“The Pianist” is one of the truly great films that educates audiences to the horrors of the Holocaust. The film succeeds because of the incredible performance by Adrien Brody and the love affair put forth by director Roman Polanski, who lost family members to a German occupied Ghetto during the Second World War. Polanski has been a fugitive from the law in the United States and along with his early life in the Krakow Ghetto, Polanski has had a tumultuous life. His wife Sharon Tate was murdered by notorious killer Charles Manson. The actor and the director deliver the pain, suffering and loneliness of Szpilman survival in the Warsaw Ghetto and without their efforts, “The Pianist” would not be the powerful film that it is.
The film is beautifully shot and the film’s recreated sets show the devastation and death that occurred in the Ghettos. The crumbled buildings and bombed out communities of Warsaw become another sorrowful character in the film and never once is a viewer treated to a comfortable image that shows the beauty of the lands where these horrors occurred. Only Steven Spielberg’s powerful “Schindler’s List” delivers a more powerful and painful world to show the unbelievably bad circumstances that Jewish survivors had to endure. Polanski places the viewer into the loneliness of the Warsaw Ghetto in this film. A tension is kept throughout the picture that reminds the viewer of the uneasiness and fear that Szpilman and other survivors had to live with.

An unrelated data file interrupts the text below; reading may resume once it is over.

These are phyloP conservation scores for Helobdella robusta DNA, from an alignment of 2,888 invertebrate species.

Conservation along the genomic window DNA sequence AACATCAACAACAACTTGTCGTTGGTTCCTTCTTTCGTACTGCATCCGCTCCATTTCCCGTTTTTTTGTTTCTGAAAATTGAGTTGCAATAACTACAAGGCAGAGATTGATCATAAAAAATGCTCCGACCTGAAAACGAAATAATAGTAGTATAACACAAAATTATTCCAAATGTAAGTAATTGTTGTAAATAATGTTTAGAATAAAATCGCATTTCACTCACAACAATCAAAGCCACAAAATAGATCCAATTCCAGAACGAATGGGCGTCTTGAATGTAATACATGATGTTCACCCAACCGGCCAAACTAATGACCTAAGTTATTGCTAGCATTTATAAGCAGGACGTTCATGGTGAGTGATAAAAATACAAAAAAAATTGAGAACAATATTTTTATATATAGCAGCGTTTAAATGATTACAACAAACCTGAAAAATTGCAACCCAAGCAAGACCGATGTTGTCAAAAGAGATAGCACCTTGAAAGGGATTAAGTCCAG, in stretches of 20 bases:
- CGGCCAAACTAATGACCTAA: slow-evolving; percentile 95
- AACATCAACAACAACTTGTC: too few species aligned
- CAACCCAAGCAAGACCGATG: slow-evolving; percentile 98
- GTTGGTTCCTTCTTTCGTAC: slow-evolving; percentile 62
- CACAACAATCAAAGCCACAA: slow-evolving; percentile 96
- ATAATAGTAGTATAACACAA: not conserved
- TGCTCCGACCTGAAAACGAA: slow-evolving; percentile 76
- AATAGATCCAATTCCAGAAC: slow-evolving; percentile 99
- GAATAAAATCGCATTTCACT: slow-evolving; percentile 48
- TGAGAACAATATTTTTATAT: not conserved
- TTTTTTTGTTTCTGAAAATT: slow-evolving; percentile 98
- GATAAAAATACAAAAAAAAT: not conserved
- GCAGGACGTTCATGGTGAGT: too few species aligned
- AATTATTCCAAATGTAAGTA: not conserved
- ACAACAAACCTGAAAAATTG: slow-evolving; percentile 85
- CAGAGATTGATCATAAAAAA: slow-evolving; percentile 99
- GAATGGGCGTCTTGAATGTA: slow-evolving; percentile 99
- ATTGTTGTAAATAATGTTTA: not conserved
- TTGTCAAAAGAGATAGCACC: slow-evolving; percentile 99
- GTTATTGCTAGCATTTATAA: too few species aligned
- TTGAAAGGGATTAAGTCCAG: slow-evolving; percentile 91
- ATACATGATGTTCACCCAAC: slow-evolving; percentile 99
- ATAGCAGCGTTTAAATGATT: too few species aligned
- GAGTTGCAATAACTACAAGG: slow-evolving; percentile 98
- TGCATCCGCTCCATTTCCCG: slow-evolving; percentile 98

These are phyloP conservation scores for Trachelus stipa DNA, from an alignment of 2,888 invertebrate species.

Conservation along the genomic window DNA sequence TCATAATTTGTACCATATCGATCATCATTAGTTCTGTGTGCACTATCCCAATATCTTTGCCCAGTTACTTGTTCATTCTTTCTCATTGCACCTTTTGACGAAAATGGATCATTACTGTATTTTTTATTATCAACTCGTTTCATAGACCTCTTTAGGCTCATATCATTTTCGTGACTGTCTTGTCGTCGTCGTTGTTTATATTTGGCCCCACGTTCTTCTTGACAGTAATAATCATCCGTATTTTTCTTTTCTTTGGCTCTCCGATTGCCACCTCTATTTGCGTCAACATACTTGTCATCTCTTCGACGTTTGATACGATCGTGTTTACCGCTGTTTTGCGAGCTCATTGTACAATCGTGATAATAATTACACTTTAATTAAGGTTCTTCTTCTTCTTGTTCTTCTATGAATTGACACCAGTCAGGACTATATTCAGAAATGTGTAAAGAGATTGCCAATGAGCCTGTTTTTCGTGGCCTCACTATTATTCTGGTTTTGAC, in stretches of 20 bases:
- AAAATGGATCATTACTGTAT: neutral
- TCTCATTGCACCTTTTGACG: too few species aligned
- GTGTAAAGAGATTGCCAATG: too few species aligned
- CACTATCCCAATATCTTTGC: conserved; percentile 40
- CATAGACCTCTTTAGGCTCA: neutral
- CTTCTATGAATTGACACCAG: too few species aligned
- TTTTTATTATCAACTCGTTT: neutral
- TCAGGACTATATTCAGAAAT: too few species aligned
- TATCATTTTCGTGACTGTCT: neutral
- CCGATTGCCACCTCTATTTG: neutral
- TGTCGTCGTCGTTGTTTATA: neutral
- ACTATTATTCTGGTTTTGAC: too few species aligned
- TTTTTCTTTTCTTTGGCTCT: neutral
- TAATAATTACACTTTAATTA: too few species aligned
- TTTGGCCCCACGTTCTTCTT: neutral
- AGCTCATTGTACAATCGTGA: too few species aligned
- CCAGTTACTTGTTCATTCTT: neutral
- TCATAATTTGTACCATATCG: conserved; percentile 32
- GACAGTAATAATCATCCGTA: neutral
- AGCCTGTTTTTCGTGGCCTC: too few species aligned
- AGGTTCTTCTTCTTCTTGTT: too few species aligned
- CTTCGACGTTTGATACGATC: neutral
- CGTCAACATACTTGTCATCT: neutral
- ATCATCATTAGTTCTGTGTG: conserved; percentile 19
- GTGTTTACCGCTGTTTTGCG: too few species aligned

Adrien Brody was a relative unknown before his star turn as Wladyslaw Szpilman. The film remains the only picture in which he has received accolades for his performance, but he was very much deserving of the Oscar win and Golden Globe and Screen Actors Guild nominations for his performance in “The Pianist.” He has since remained busy with a fairly low profile; only the popcorn film “King Kong (2005)” brought Brody to the attention of large audiences. His role as Louis Simo in “Hollywoodland” was another fine performance, but the work done on “The Pianist” is still his finest role to date. Watching Brody as he portrays the starving and scruffy Szpilman is almost painful. The actor appeared unhealthily thin for the role and seemed to suffer genuinely during each painful scene. With no lengthy supporting roles in “The Pianist,” Brody had to almost go at it alone, but he does so masterfully.